Adam Mclellan Writes:
I'm going to take a big departure in the next couple posts to talk about my other passion outside of computer music: game audio. Specifically, I'll be talking about the basics of integrating and scripting audio in Unity. For those who don't know, Unity is an excellent cross-platform game development engine which also boasts a feature-rich free version.
If you've ever wanted to get involved with game audio but weren't sure where to start, picking up some Unity skills is a sure-fire way to find yourself some work. While some sound designers would stop at asset creation and hand off to somebody more technical to integrate, I say why not go the extra mile? There are many musicians and sound designers vying for a very finite amount of work in this space, and if you're able to not only create audio assets but also integrate them you'll be able to sell yourself that much more easily.
And fear not: if you've ever worked with Max/MaxForLive, Quartz Composer, etc. then you'll have no problem picking up Unity. Tthe amount of actual "scripting" required to integrate audio is generally quite minimal--just a few lines here and there.
In this month's post I'll start by introducing Unity and walking through some simple scenarios, like importing sounds and triggering them. Next month I'll explore more complex topics like reverb zones and scripting dynamic audio events.
First let's start with some basic terminology stuff:
- Scene: everything starts with a scene. Think of a scene as a level. It could be a room, an outdoor environment, or something more abstract like a menu screen.
- GameObject: a Scene is made up of GameObjects. A GameObject is simply a container to store Components--anything ranging from a Camera to a Light to an Audio Source. Important to note is that a GameObject can contain other GameObjects (which can in turn contain other GameObjects, and so on.)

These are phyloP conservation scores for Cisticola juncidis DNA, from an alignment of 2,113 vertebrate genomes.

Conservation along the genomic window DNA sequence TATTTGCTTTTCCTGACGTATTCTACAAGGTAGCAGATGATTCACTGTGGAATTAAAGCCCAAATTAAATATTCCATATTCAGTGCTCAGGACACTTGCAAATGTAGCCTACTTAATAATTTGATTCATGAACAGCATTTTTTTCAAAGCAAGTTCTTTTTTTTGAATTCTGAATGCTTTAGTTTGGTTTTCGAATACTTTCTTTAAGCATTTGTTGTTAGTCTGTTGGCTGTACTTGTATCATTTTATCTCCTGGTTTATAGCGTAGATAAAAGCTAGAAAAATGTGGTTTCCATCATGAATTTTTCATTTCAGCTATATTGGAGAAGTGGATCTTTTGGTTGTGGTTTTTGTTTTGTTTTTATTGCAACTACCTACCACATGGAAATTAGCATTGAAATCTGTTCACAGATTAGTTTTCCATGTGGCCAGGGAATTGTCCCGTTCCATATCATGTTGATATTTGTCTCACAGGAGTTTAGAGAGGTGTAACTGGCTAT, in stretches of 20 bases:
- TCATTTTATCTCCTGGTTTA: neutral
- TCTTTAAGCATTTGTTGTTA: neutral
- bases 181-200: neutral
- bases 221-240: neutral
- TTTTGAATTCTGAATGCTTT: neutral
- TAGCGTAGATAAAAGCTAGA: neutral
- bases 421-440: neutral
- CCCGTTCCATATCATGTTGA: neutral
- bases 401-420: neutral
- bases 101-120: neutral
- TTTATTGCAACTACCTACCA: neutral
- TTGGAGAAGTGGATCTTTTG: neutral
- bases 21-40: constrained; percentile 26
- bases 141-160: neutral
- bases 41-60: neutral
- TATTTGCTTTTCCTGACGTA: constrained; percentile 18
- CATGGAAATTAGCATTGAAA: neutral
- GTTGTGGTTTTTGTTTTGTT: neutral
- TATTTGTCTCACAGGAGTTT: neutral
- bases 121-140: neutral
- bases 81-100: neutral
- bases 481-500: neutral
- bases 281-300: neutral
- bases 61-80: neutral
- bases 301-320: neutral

- Hierarchy: the Hierarchy displays all GameObjects in the current Scene.
- Assets: An Asset is any custom-created or third-party asset used by your game--textures, models, scripts, and of course audio assets. You can view Assets from the Project view. Assets can be organized in folders and named any way you'd like, but if you're dealing with many assets it's important to give this some thought. For example, you may want to organize by type (sound effects vs music vs ambience), by level/scene, or both.
The types of Components we'll be dealing with for audio are:
- Audio Listener: think of the Audio Listener as the player's ears. You should only ever have one Audio Listener in a Scene, and generally it will be on the same GameObject as the Camera component (the Camera being the players "eyes", in the case of a first-person game.)
- Audio Source: Audio Source does what it says on the tin.
- Script: A script allows you to script behaviour of a GameObject or its contained components (or technically, anything in the Scene, but we'll start simple.) Scripts can be created in C#, Java Script or Boo. We'll be using C# today.